Simplifying a space can provide a solution to a myriad of challenges one is presently experiencing and those to come.

As Gretchen searched for a diagnosis and comfort, she was often in pain and stayed in bed for hours at a time. Her ability to reach, grab and stretch for basic needs, such as a glass of water, became overwhelming. To help her, we assessed her nightstands, dresser, and bathroom counter first. We removed accessories or products she did not use regularly and made way for what she needed. You may be doing this, or planning to in your spaces, but I challenge you to take it a step further. We replaced some accessories with more functional, but still decorative items. Decorative bins were added to the nightstands to hold tissue, lotion, medicine, etc. When Gretchen wanted something, she only had to reach for the bin, pull it over, and get what she needed. Instead of stretching in awkward ways to reach for items strewn about the tabletop. On the dresser, we replaced small, less meaningful accessories with fewer, but larger accessories to maintain aesthetics while easing functionality.

It is important to surround yourself with the things you love. In this situation, we moved pictures that were in table-top frames and hung them on the walls. Additionally, we added a gallery wall including pictures and shelves to move the special treasures up onto the walls. This is the special touch that keeps us motivated and hopeful as we move through the struggles. Not simply removing the special items for the sake of function, but re-styling these personal spaces is the interior design that makes your home special and unique to you. Anyone can put all the fun stuff in a box and move it to the closet to make way for meds on the end-table. But re-styling a space to not feel institutional during challenging times is the goal.

Solution #3: Soak Up Nature

Did you know that spending at least 120 minutes a week in nature is associated with good health and wellbeing, according to a scientific report completed in 2019, reported by nature.com? Interior surroundings do not have to be isolating and secluded from the outdoors. There is a huge movement to bring the outside in and mix materials and design from the exterior with the interior. As we naturally age, our eyesight weakens, mental sharpness declines and hearing loss is common. More than a few interior design solutions relative to bringing nature close can provide comfort and help in these scenarios.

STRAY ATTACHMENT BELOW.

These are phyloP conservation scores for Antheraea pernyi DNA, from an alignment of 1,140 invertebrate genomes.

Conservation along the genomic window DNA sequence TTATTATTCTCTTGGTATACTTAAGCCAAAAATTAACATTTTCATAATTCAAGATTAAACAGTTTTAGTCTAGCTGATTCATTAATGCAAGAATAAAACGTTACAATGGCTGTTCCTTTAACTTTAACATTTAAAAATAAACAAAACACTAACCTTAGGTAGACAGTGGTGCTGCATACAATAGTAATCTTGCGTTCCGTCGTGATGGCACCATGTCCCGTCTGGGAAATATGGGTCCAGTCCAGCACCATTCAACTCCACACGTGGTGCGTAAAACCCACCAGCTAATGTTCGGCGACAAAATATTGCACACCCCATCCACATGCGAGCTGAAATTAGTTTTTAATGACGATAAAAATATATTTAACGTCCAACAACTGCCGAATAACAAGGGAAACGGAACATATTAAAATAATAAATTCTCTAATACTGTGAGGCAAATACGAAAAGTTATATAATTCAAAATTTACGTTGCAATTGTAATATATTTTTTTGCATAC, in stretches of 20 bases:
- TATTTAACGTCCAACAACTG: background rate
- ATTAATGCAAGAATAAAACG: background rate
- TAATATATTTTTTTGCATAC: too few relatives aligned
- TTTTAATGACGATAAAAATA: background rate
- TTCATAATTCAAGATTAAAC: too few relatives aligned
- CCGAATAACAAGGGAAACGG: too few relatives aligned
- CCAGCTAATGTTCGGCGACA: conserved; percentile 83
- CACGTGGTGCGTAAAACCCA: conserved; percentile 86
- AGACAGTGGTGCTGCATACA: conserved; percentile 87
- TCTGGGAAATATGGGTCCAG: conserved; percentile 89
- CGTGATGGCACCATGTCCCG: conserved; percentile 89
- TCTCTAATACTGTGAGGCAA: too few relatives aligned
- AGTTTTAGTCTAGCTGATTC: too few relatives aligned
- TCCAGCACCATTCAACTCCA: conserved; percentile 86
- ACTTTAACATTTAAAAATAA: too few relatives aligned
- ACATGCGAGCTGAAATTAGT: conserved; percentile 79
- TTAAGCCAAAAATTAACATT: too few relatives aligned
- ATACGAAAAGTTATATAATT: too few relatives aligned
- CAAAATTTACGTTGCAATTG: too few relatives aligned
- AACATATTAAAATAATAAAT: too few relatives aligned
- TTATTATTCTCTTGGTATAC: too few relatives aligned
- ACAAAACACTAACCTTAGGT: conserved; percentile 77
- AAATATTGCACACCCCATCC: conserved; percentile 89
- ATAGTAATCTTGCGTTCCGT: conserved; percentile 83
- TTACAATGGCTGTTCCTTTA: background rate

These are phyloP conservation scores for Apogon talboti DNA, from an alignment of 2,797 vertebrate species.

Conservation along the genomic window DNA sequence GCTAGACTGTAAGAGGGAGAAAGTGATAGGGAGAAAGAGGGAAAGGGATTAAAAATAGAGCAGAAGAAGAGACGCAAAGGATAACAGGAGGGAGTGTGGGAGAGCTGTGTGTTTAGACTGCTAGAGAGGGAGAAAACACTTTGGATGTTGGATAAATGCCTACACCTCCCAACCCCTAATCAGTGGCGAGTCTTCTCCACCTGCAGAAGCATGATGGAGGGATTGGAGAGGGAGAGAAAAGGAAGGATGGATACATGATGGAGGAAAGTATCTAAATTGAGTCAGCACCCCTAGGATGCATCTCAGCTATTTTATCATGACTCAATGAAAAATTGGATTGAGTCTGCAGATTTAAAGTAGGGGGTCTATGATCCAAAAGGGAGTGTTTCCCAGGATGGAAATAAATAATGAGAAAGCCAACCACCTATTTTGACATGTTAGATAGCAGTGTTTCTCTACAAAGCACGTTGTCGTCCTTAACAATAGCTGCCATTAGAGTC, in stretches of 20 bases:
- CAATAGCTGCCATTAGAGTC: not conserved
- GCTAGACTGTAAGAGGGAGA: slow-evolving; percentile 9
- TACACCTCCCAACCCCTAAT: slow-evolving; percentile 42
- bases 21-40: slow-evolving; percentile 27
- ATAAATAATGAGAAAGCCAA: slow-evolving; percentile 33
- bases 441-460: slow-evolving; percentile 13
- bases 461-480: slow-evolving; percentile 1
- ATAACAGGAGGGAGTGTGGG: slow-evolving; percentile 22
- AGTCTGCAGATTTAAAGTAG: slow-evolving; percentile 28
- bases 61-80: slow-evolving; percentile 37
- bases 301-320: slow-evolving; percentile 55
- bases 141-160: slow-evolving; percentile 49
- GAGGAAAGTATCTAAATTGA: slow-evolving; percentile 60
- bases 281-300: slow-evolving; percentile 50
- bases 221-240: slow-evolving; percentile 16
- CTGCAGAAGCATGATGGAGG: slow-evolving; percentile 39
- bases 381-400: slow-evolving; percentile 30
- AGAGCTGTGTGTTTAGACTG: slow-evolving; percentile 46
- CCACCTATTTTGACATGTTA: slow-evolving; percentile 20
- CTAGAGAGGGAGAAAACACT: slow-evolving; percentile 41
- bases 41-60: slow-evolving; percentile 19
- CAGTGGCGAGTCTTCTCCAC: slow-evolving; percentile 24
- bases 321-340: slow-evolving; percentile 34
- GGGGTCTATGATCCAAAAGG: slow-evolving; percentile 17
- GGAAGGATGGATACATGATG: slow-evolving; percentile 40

Window coverings are a solution to a multitude of challenges. What do window coverings have to do with nature, you ask? Windows and doors are your gateway to the outdoors. If it is too hot by the window you may not go near it. If the glare is too harsh, you stay away. If you cannot clearly see where the edge of the sliding door is, you may not open it as often. A variety of window treatments can be used to manage glare, temperature and aesthetics.

Window tinting is also a window treatment and can help reduce glare & heat. Glare is more than a bother to some, it can be downright painful if you have dry eyes or other eye conditions. Window film is used to tint the windows and should be installed by a professional. There are a variety of opacities and options which an interior designer and a window tinting profession can collaborate to determine which is best for your situation.

Traditional window treatments, such as draperies can also encourage more sun soaking! Think opening the drapes, not closing them. Using a sheer drapery can also reduce glare and as an accessory on the window, it will soften the edges and make sitting near a window or slider more inviting. If you have vision impairment, consider using a treatment with more contrast to help frame the window (you can also paint the trim with more contrast) to help the vision impaired see the edges, encouraging independence in opening windows and sliding doors. Look for natural fabrics like linen or bamboo to enhance the natural ambiance.

Additionally, creating access to sitting by windows and doors by moving a comfortable chair into a soaking spot will encourage this positive activity. After a self-assessment, one caregiver in Northern California told us she did the complete opposite. She moved a large armchair away from the window to allow access for her patient to get closer to the window in his wheelchair. There is no one road map to accessibility, for some it is add a chair. For other it is remove the chair. Find your sweet spot and encourage access to nature.

Bringing nature into a space using natural fibers, fabrics and accessories will also enhance wellbeing and aid recovery. Try adding a water feature, or sound machine with nature sounds; you’ll be hard-pressed to find someone who does not love the sound of a flowing brook. Managing discomfort acting as a barrier to embracing nature, creating invitations to use windows and doors, and bringing the outdoors in are all methods to enhance interior design to promote wellbeing through nature.

Transitional acuity is a challenge we are all likely to face in our lifetime, sooner or later. Taking these simple solutions into account, one can only imagine all the additional ways interior design can improve the way we live, work and play in our spaces. The practice of interior design is solution-based and its purpose is to bring happiness to you, your friends and loved ones. There is a science behind the choices we make and how our surroundings change the way we feel and exist in our environments. Some of the best designed spaces do not elicit ohhs and ahhs, but make us comfortable and for that moment in time, invoke a feeling that all is right in the world.

 

Stephanie Stuart is an Interior Designer specializing in Senior Living, Multi-Family Housing and Hospitality environments. She focuses on solution-based design with an emphasis on commercial projects. You can find her on:

You Tube: Stuart Design Co

Instagram: @stuartdesignco

Facebook: @stuartdesignco

Website: www.stuartdesignco.com